Clearly these are the ops. They are consolidated and folded as much as possible. But what should also be quite apparent here is that effort was made to make them look the same. This same pattern of =A=>h= repeats itself multiple times in order to try and persuade regpack to compress them better.

So the warrior is a global and just a number (current pc). If it ends up as a negative then it's not put back in the queue. Otherwise it is incremented and pushed back.

DAT clearly kills the current process by setting it to -1.

ADD/SUB use a generalized abstraction to share the code. I could not get this in such a shape that works nicely with regpack so I went for this instead. At least the ADD/SUB funcs are very similar.

CMP abuses coercion to conditionally increment the warrior by one (1+true = 1+1, 1+false = 1+0). It also abuses coercion of arrays, doing a+''==b to trigger the two arrays to be joined and comparable as strings. This works since each cell is an array and doing a+'' causes a.join(','). The weak comparison then triggers the same for the rhs, resulting in a plain string comparison of two arrays.

DJN abuses the fact that while a group doesn't return a reference, accessing a property on some value is in fact a reference, so we can decrement that on a ternary. It then either returns itself (no jump) or the operand.

MOV uses spread to make sure two cells do not share the same instance. It's still shorter than slicing or anything else.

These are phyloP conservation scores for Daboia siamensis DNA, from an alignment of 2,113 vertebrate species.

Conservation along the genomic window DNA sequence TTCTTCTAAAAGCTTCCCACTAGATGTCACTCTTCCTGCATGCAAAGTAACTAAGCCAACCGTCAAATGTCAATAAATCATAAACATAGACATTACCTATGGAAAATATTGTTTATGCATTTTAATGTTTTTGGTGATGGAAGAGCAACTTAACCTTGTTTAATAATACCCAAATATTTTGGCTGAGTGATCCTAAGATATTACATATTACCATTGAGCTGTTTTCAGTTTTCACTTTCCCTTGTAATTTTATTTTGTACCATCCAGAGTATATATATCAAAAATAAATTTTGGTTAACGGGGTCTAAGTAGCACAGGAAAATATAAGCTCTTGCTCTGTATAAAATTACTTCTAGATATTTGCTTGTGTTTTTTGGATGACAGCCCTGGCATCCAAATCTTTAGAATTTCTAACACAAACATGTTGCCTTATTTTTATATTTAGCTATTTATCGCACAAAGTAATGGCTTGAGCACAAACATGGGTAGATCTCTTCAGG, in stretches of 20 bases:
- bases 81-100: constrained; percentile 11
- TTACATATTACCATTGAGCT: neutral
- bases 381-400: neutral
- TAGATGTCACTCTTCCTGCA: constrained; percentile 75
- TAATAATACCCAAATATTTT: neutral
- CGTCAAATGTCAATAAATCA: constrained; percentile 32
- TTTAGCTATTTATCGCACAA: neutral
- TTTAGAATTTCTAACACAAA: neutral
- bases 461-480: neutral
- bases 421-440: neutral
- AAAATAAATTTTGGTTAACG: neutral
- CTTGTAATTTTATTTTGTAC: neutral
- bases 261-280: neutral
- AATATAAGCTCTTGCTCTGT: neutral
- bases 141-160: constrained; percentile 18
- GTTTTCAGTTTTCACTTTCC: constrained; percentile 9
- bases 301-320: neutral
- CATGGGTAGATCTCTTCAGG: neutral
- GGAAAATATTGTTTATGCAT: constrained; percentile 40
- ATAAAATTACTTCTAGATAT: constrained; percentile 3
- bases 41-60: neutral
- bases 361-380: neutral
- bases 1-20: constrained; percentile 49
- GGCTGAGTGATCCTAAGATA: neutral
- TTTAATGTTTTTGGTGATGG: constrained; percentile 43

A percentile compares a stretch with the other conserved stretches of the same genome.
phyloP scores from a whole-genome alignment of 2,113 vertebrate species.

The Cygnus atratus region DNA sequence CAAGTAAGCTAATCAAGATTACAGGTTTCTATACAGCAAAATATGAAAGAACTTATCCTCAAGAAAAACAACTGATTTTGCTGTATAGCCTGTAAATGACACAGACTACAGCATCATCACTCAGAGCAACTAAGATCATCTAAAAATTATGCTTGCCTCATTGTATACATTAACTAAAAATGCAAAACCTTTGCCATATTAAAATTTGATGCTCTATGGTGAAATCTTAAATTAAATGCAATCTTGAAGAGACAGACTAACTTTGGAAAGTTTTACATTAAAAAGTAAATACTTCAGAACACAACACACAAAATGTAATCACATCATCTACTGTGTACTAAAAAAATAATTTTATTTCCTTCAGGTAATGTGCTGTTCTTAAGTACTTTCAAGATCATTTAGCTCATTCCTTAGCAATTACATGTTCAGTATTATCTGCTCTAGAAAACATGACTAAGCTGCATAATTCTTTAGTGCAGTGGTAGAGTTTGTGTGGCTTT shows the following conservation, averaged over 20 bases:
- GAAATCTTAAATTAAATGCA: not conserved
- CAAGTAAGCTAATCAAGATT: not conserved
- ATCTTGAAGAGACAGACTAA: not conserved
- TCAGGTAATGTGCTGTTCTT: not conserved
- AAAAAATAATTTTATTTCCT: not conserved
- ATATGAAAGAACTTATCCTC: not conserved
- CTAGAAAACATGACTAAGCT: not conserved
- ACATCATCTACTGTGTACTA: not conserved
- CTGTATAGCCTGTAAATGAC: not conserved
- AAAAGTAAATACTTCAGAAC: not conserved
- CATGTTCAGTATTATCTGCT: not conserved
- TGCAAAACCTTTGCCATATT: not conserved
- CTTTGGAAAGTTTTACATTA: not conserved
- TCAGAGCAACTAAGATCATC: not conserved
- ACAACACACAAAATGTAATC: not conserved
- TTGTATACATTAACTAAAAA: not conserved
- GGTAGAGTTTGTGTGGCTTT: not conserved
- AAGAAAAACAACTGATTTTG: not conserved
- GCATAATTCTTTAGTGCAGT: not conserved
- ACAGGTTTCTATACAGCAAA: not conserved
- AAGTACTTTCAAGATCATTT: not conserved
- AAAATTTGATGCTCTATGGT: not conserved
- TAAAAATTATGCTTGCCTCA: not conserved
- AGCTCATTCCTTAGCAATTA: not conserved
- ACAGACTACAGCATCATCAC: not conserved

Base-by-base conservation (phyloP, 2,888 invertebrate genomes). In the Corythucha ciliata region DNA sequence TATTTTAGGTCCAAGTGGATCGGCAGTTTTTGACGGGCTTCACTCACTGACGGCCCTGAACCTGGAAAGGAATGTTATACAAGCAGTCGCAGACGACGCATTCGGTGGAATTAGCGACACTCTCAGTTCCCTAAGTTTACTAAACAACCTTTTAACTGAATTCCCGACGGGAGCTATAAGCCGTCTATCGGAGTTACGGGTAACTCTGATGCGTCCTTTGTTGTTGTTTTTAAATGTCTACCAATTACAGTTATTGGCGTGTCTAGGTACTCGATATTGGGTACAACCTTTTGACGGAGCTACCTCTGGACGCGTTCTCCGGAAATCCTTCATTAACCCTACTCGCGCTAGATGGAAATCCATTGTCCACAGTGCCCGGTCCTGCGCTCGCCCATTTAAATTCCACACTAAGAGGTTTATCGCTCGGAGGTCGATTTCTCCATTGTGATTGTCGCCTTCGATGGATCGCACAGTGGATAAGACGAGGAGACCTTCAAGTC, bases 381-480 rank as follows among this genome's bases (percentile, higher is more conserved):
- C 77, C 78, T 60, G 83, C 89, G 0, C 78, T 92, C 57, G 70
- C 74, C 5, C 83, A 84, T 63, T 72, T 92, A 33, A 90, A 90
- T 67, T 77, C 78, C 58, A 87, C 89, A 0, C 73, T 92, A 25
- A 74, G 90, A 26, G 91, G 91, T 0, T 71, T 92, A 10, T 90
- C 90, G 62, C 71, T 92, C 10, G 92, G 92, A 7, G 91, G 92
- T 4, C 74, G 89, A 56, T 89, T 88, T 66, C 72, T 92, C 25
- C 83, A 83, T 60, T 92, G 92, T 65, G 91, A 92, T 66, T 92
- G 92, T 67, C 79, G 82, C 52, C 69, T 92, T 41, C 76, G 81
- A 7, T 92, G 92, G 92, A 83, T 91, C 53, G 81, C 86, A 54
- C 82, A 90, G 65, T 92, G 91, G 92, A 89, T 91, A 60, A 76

SPL was annoying. Since it puts the current warrior back on the stack, incremented, I had to make sure to put it on the stack manually before replacing the current process with its clone such that the normal end would put it back on the stack. No big deal but a little tricky.

The instructions are defined as globals because they are eval-ed. I started out with an immediately invoked oject literal but the eval strat was simply shorter. Unfortunately some of the ops have active side effects (notably decrementing and other assignments) so they have to be functions to prevet arbitrary side effects.


The core pre element gets an onclick handler to restart and this function is invoked immediately.


Cache the current queue of processes. I tried hard to eliminate this one but it's just too hard.


Get the next process of the current process queue.


Abusing destructuring to quickly decompose the instruction and registers. This has seen a few iterations, including using an object instead (this makes accessing individual parts cheaper) or not destructuring at all. But in the end this was the most efficient.